Soul Calibur - Sega Dreamcast - Namco - Fighting - 1-2 Players

Soul Calibur.jpg (28739 bytes)

     Graphics: *****

     Sound: ****

     Control: *****

     Gameplay: *****

     Replay Value: *****

     Overall Rating: *****

            To be honest, based on Sega's last few forays into the game market (Sega CD, Game Gear, 32X and Saturn) and how I got burned with them, I was going to wait a few months before buying the first 4th gen system, namely the Sega Dreamcast. The announcement of Soul Calibur changed all that, as a rabid Soul Blade fan, the opportunity to get my hands on the sequel was too good to pass up. I went down to my local game store, coughed up $20 bucks to pre-order Dreamcast and Soul Calibur and left hoping for the best. In the time leading up to September 9th, Soul Calibur became the most anticipated launch title for Sega's fledgling system and the question arose - Would Soul Calibur live up to the hype? The ball was in Namco's court and all eyes were watching. 

            Having played Soul Calibur for the last 2 months I can honestly say there was no hype surrounding this title. It was (and is) everything promised. Not only did Namco bring Soul Calibur home, they made so many improvements that they are releasing the Dreamcast version in the arcades as an enhanced Soul Calibur. What makes this game so successful? Let's take a look.

            Two months into the Dreamcast, Soul Calibur is still by far the best looking game. To say the graphics are the best seen on any home system are doing this game a disservice. The backgrounds are beautiful to look at, the characters are incredibly lifelike (their facial expressions even change when they speak!) and are animated to perfection. Everything about Soul Calibur's visuals speak excellence. The small touches like lighting, reflections, shadows and wind effects are done so well you almost think you're watching a movie.

            If  the way the game looks wasn't enough to grant it instant success, Soul Calibur's sound effects were given equal treatment. The sound effects are clear and effective in adding to the realism,  and the soundtrack (while not as good as Soul Blade) moves the game along and never becomes repetitive or irritating with frequent replay. The only thing keeping the Soul Calibur from getting five stars in this category is the fact that Namco neglected to record voice overs in English. A small gripe, but an omission none the less.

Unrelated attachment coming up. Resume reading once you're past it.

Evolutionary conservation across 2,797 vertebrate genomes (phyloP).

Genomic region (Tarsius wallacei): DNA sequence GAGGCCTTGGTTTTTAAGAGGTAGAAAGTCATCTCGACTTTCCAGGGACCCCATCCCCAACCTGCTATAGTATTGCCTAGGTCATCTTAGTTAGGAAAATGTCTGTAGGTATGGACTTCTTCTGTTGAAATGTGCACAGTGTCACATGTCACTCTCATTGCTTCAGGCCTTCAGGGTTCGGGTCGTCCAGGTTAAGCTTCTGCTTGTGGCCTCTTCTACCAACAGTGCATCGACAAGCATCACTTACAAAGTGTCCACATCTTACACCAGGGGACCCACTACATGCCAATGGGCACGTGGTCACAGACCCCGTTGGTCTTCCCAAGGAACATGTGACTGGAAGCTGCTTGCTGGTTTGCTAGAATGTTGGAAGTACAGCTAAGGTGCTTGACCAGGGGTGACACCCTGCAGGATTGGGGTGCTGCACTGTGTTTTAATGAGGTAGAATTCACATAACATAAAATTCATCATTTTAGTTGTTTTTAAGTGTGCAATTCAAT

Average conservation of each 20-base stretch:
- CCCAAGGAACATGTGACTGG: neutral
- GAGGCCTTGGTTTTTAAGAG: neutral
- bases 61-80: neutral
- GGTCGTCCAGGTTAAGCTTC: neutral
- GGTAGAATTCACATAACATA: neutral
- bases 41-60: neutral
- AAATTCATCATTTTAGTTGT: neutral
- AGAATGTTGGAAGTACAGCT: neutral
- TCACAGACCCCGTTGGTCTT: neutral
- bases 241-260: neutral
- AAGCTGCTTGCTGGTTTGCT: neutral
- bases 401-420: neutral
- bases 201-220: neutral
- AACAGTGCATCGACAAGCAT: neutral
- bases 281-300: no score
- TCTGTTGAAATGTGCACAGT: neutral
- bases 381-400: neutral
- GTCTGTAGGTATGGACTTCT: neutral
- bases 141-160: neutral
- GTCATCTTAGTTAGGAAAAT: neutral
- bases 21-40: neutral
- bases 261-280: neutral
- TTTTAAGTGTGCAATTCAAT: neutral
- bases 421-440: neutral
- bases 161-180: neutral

Namco wisely chose to support both the Analog stick and the standard digital pad, giving the player the ability to choose what works best for them. The controls work as well as can be expected on the standard Dreamcast pad and can be adjusted to match individual preferences. Once again, the pads triggers do not feel natural and take some getting used to.      

            The game plays as good (if not better) than any other fighter I've played yet and will set the standard for Dreamcast fighters for some time to come. The game offers multiple difficulty modes to offer challenge to players of all skill levels, and 2 player combat is easily as addictive as every other Namco fighter. 

            In keeping the game fresh, Namco added so many hidden characters, modes and challenges to the game that it will take come time to open them all. Modes such as Mission Mode, Time Battle, Survival, Sudden Death, Practice Mode, Team battle and Museum mode give the player a lot to look forward to. Even when you open all these modes, you'll find yourself coming back to this title constantly.

            To sum it up, Soul Calibur is a must own title for Dreamcast owners. Attractive enough to infatuate casual gamers, deep enough to satisfy hardcore gamers Soul Calibur has something for everyone. Namco should be applauded for the incredible conversion they gave us. They took all the fighting goodness of Soul Blade and somehow improved on it. As I said in the opening, there was no hype surrounding Soul Calibur - the game is just that good. If you have a Dreamcast, you’d be an idiot not to have it, and if you don’t have a Dreamcast, this game is worth purchasing one.

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